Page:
Participants in a two-day Landscape Maintenance Conference at the Tri-Arc Hotel said Tuesday their business is good and the future looks bright for young Utahns who would like to get into the field.
Larry Sagers, Utah State University Extension horticulturist for Salt Lake County, said new landscape maintenance businesses are springing up all the time. "We have more than 250 lawn-care companies in the Salt Lake Valley alone."The construction of landscapes for new homes, new businesses, parks and golf courses, and lawn and garden maintenance continues to be the fastest-growing agricultural industry in Utah, Sagers said, and should continue to be through the 1980s and into the next decade.
"More and more homeowners are realizing the value and fun of having their yards landscaped. New home builders and buyers aren't content with planting seedlings and waiting 20 or 30 years for a big shade tree. They are buying big trees and huge shrubs that have already been grown in nurseries and tree farms.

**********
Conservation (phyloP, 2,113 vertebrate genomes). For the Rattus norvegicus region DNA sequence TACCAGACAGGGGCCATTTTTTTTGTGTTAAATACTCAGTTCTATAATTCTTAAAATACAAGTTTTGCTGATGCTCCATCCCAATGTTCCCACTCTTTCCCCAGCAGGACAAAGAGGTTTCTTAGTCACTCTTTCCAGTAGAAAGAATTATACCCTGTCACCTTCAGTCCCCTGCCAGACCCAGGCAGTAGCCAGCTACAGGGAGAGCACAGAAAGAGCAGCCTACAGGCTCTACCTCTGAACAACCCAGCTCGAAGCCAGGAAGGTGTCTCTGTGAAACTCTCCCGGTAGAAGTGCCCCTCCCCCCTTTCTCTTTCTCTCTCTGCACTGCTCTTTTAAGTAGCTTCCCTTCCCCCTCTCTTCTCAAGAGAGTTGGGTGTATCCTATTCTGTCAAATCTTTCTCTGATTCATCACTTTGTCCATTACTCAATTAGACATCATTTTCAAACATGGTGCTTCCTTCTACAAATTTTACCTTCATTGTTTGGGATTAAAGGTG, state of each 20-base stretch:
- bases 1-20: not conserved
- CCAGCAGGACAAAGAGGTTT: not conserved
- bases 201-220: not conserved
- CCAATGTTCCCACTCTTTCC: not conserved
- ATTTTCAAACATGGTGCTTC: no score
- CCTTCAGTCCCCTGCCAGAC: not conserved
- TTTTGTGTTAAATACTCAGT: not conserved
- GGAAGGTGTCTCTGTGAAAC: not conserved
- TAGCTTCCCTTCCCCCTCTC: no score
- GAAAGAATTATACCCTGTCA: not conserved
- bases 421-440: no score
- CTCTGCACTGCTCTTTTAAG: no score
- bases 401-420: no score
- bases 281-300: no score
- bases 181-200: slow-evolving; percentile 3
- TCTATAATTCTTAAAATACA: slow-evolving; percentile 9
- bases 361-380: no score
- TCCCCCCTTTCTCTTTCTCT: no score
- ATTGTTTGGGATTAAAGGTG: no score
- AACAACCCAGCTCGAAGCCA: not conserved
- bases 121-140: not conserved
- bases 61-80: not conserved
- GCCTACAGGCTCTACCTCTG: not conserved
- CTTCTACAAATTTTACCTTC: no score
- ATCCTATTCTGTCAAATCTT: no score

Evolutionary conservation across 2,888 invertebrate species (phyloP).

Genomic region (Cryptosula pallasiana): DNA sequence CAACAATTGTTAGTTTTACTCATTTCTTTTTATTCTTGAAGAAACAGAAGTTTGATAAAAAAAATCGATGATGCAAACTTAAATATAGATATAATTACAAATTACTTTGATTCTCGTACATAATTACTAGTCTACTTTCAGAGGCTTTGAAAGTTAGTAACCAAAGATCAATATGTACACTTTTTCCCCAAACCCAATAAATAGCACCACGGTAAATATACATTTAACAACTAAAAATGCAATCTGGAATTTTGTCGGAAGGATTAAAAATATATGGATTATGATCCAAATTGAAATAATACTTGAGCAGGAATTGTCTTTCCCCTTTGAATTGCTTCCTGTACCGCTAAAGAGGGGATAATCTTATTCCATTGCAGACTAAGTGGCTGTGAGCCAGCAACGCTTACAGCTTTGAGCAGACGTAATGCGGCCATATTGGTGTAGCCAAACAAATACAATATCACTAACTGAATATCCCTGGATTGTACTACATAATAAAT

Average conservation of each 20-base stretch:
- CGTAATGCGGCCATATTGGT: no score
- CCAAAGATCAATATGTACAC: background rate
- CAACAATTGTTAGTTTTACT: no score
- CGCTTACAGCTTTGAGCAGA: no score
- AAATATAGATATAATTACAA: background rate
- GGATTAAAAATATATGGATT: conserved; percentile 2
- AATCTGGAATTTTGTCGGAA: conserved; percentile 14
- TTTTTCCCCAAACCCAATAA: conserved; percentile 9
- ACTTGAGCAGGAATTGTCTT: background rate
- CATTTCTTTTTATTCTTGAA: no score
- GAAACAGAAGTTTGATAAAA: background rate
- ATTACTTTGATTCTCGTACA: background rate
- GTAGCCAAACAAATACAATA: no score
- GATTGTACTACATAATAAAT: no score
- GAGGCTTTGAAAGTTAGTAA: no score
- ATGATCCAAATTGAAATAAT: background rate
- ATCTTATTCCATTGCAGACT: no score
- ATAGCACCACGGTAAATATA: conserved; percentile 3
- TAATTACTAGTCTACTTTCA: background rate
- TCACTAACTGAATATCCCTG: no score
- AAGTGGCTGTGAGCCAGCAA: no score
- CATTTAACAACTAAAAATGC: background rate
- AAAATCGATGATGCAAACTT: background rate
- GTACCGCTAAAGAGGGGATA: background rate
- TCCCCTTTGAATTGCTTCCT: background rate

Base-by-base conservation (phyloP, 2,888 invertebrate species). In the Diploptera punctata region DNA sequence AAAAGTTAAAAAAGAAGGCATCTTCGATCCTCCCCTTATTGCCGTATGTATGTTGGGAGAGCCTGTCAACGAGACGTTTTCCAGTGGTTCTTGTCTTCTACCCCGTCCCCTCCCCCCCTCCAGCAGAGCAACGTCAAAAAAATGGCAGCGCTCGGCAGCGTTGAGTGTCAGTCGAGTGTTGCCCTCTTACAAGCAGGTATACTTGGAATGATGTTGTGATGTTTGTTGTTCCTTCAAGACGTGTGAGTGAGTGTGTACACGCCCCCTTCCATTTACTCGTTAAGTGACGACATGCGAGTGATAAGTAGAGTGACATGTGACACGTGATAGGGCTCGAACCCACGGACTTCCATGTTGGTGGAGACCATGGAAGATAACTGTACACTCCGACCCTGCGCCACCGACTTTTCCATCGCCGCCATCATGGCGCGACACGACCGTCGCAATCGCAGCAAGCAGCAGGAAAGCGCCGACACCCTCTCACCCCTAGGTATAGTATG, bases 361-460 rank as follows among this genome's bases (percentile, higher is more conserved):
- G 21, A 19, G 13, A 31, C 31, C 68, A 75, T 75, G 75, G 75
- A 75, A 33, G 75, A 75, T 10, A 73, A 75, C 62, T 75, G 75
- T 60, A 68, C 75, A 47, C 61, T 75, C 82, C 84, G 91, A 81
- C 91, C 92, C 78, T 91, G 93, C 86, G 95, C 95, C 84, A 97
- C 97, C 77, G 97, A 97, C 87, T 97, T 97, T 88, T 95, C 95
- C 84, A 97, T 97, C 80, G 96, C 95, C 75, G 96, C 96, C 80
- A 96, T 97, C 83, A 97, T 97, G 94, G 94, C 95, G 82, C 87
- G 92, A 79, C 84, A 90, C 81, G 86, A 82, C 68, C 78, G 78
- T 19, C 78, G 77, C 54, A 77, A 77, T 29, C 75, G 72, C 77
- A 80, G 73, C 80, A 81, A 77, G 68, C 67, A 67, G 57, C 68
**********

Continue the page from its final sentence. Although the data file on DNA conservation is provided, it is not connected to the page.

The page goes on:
"Families are more mobile, spend fewer years in a home, and they want instant lawns and instant landscapes that look as if they have been growing for a decade or more - in a summer or, sometimes, in a week.
"Companies that build new headquarters or sales offices want their buildings landscaped just as fast."
Working with large trees and shrubs and expansive lawns is the job of an expert, Sagers said, and people who want to get into the landscape maintenance business must be willing to become experts and to invest money in machinery, equipment and supplies.
"As the number of landscape firms increases, so does competition," he said. "To stay in business, you need to excel."
The boom in landscape installation and maintenance is a boon, also, to companies that sell garden machinery, irrigation equipment, turf, trees, shrubs, flowers and fertilizers, herbicides and pesticides.